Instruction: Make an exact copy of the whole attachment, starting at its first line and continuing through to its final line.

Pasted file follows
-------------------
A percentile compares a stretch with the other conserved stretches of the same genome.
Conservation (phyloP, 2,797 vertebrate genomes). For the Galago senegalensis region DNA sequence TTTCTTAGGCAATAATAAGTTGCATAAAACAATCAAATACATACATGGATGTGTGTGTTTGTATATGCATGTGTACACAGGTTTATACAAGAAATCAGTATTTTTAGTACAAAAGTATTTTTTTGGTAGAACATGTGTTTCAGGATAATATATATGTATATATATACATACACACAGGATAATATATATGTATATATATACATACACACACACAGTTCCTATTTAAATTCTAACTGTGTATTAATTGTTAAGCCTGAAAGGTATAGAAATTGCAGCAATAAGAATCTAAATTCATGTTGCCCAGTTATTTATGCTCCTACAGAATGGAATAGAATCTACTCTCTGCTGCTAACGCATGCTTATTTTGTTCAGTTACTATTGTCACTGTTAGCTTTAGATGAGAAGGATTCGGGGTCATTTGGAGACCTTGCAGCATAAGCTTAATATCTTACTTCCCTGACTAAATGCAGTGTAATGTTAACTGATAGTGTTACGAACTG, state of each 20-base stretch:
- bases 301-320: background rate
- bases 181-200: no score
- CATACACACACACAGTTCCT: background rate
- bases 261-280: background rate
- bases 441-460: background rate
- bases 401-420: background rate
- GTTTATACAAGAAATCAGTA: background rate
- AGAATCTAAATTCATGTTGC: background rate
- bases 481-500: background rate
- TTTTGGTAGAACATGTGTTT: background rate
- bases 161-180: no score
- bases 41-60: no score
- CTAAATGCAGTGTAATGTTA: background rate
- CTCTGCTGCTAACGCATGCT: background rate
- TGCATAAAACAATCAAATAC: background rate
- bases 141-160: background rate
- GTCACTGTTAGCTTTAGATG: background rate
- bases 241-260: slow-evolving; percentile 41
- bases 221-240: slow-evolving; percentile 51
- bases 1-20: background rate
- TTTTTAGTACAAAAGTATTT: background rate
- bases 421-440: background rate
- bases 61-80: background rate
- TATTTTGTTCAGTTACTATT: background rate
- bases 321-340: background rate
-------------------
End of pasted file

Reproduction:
A percentile compares a stretch with the other conserved stretches of the same genome.
Conservation (phyloP, 2,797 vertebrate genomes). For the Galago senegalensis region DNA sequence TTTCTTAGGCAATAATAAGTTGCATAAAACAATCAAATACATACATGGATGTGTGTGTTTGTATATGCATGTGTACACAGGTTTATACAAGAAATCAGTATTTTTAGTACAAAAGTATTTTTTTGGTAGAACATGTGTTTCAGGATAATATATATGTATATATATACATACACACAGGATAATATATATGTATATATATACATACACACACACAGTTCCTATTTAAATTCTAACTGTGTATTAATTGTTAAGCCTGAAAGGTATAGAAATTGCAGCAATAAGAATCTAAATTCATGTTGCCCAGTTATTTATGCTCCTACAGAATGGAATAGAATCTACTCTCTGCTGCTAACGCATGCTTATTTTGTTCAGTTACTATTGTCACTGTTAGCTTTAGATGAGAAGGATTCGGGGTCATTTGGAGACCTTGCAGCATAAGCTTAATATCTTACTTCCCTGACTAAATGCAGTGTAATGTTAACTGATAGTGTTACGAACTG, state of each 20-base stretch:
- bases 301-320: background rate
- bases 181-200: no score
- CATACACACACACAGTTCCT: background rate
- bases 261-280: background rate
- bases 441-460: background rate
- bases 401-420: background rate
- GTTTATACAAGAAATCAGTA: background rate
- AGAATCTAAATTCATGTTGC: background rate
- bases 481-500: background rate
- TTTTGGTAGAACATGTGTTT: background rate
- bases 161-180: no score
- bases 41-60: no score
- CTAAATGCAGTGTAATGTTA: background rate
- CTCTGCTGCTAACGCATGCT: background rate
- TGCATAAAACAATCAAATAC: background rate
- bases 141-160: background rate
- GTCACTGTTAGCTTTAGATG: background rate
- bases 241-260: slow-evolving; percentile 41
- bases 221-240: slow-evolving; percentile 51
- bases 1-20: background rate
- TTTTTAGTACAAAAGTATTT: background rate
- bases 421-440: background rate
- bases 61-80: background rate
- TATTTTGTTCAGTTACTATT: background rate
- bases 321-340: background rate